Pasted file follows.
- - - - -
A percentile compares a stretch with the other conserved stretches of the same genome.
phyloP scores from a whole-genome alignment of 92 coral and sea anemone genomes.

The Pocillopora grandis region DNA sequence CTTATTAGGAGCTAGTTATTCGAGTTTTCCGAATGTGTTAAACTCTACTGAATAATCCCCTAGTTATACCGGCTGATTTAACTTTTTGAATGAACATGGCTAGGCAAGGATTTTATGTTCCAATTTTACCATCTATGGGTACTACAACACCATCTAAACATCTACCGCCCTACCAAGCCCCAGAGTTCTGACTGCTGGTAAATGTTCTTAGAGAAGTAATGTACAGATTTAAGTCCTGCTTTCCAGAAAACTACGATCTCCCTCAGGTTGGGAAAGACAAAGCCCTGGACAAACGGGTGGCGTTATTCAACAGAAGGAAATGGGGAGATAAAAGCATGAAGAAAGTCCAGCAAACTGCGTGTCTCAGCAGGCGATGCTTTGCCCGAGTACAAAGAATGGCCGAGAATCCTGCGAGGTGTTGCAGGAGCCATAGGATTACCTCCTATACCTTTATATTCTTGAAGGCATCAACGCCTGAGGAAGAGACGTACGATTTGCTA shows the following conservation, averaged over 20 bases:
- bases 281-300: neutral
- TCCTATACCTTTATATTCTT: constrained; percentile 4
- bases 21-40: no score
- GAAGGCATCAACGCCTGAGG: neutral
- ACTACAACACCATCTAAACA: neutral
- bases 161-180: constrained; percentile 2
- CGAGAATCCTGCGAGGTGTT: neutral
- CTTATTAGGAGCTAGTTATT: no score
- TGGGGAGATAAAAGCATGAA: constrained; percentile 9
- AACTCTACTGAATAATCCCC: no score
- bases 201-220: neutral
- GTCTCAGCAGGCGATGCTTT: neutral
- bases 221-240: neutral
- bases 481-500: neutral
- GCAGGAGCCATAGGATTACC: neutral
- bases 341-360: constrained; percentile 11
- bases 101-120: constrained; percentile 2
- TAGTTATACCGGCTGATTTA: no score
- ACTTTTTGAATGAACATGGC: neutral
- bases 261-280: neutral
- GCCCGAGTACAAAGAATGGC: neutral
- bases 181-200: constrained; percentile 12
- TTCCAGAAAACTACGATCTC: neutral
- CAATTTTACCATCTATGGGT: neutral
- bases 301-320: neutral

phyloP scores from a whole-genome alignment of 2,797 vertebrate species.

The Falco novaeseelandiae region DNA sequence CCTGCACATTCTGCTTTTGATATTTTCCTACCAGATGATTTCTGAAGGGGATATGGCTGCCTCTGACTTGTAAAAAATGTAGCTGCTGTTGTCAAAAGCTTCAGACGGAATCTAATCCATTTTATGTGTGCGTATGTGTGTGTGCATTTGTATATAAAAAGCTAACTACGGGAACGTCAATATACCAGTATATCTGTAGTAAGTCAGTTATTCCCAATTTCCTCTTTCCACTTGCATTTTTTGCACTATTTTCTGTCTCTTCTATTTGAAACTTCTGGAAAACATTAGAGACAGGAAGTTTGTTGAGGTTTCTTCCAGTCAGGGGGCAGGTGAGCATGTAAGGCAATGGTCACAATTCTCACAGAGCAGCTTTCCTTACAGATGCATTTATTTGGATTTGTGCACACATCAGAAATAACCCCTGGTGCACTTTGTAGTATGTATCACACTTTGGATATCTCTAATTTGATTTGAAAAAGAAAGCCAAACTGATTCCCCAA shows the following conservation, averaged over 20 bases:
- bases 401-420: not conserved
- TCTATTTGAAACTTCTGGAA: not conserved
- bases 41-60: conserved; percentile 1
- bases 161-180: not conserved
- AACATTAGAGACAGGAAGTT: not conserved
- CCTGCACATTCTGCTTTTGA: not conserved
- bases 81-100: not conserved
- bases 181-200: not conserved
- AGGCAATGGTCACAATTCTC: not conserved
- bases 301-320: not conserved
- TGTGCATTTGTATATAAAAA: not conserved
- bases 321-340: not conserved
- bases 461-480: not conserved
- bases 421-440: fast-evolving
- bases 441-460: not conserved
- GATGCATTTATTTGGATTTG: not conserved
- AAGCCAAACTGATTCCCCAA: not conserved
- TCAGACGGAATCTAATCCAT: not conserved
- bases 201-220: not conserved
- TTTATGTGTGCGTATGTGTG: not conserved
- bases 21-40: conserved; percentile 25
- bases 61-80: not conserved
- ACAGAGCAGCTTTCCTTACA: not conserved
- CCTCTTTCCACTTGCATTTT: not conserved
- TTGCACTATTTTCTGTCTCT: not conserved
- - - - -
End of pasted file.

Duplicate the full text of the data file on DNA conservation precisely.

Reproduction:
A percentile compares a stretch with the other conserved stretches of the same genome.
phyloP scores from a whole-genome alignment of 92 coral and sea anemone genomes.

The Pocillopora grandis region DNA sequence CTTATTAGGAGCTAGTTATTCGAGTTTTCCGAATGTGTTAAACTCTACTGAATAATCCCCTAGTTATACCGGCTGATTTAACTTTTTGAATGAACATGGCTAGGCAAGGATTTTATGTTCCAATTTTACCATCTATGGGTACTACAACACCATCTAAACATCTACCGCCCTACCAAGCCCCAGAGTTCTGACTGCTGGTAAATGTTCTTAGAGAAGTAATGTACAGATTTAAGTCCTGCTTTCCAGAAAACTACGATCTCCCTCAGGTTGGGAAAGACAAAGCCCTGGACAAACGGGTGGCGTTATTCAACAGAAGGAAATGGGGAGATAAAAGCATGAAGAAAGTCCAGCAAACTGCGTGTCTCAGCAGGCGATGCTTTGCCCGAGTACAAAGAATGGCCGAGAATCCTGCGAGGTGTTGCAGGAGCCATAGGATTACCTCCTATACCTTTATATTCTTGAAGGCATCAACGCCTGAGGAAGAGACGTACGATTTGCTA shows the following conservation, averaged over 20 bases:
- bases 281-300: neutral
- TCCTATACCTTTATATTCTT: constrained; percentile 4
- bases 21-40: no score
- GAAGGCATCAACGCCTGAGG: neutral
- ACTACAACACCATCTAAACA: neutral
- bases 161-180: constrained; percentile 2
- CGAGAATCCTGCGAGGTGTT: neutral
- CTTATTAGGAGCTAGTTATT: no score
- TGGGGAGATAAAAGCATGAA: constrained; percentile 9
- AACTCTACTGAATAATCCCC: no score
- bases 201-220: neutral
- GTCTCAGCAGGCGATGCTTT: neutral
- bases 221-240: neutral
- bases 481-500: neutral
- GCAGGAGCCATAGGATTACC: neutral
- bases 341-360: constrained; percentile 11
- bases 101-120: constrained; percentile 2
- TAGTTATACCGGCTGATTTA: no score
- ACTTTTTGAATGAACATGGC: neutral
- bases 261-280: neutral
- GCCCGAGTACAAAGAATGGC: neutral
- bases 181-200: constrained; percentile 12
- TTCCAGAAAACTACGATCTC: neutral
- CAATTTTACCATCTATGGGT: neutral
- bases 301-320: neutral

phyloP scores from a whole-genome alignment of 2,797 vertebrate species.

The Falco novaeseelandiae region DNA sequence CCTGCACATTCTGCTTTTGATATTTTCCTACCAGATGATTTCTGAAGGGGATATGGCTGCCTCTGACTTGTAAAAAATGTAGCTGCTGTTGTCAAAAGCTTCAGACGGAATCTAATCCATTTTATGTGTGCGTATGTGTGTGTGCATTTGTATATAAAAAGCTAACTACGGGAACGTCAATATACCAGTATATCTGTAGTAAGTCAGTTATTCCCAATTTCCTCTTTCCACTTGCATTTTTTGCACTATTTTCTGTCTCTTCTATTTGAAACTTCTGGAAAACATTAGAGACAGGAAGTTTGTTGAGGTTTCTTCCAGTCAGGGGGCAGGTGAGCATGTAAGGCAATGGTCACAATTCTCACAGAGCAGCTTTCCTTACAGATGCATTTATTTGGATTTGTGCACACATCAGAAATAACCCCTGGTGCACTTTGTAGTATGTATCACACTTTGGATATCTCTAATTTGATTTGAAAAAGAAAGCCAAACTGATTCCCCAA shows the following conservation, averaged over 20 bases:
- bases 401-420: not conserved
- TCTATTTGAAACTTCTGGAA: not conserved
- bases 41-60: conserved; percentile 1
- bases 161-180: not conserved
- AACATTAGAGACAGGAAGTT: not conserved
- CCTGCACATTCTGCTTTTGA: not conserved
- bases 81-100: not conserved
- bases 181-200: not conserved
- AGGCAATGGTCACAATTCTC: not conserved
- bases 301-320: not conserved
- TGTGCATTTGTATATAAAAA: not conserved
- bases 321-340: not conserved
- bases 461-480: not conserved
- bases 421-440: fast-evolving
- bases 441-460: not conserved
- GATGCATTTATTTGGATTTG: not conserved
- AAGCCAAACTGATTCCCCAA: not conserved
- TCAGACGGAATCTAATCCAT: not conserved
- bases 201-220: not conserved
- TTTATGTGTGCGTATGTGTG: not conserved
- bases 21-40: conserved; percentile 25
- bases 61-80: not conserved
- ACAGAGCAGCTTTCCTTACA: not conserved
- CCTCTTTCCACTTGCATTTT: not conserved
- TTGCACTATTTTCTGTCTCT: not conserved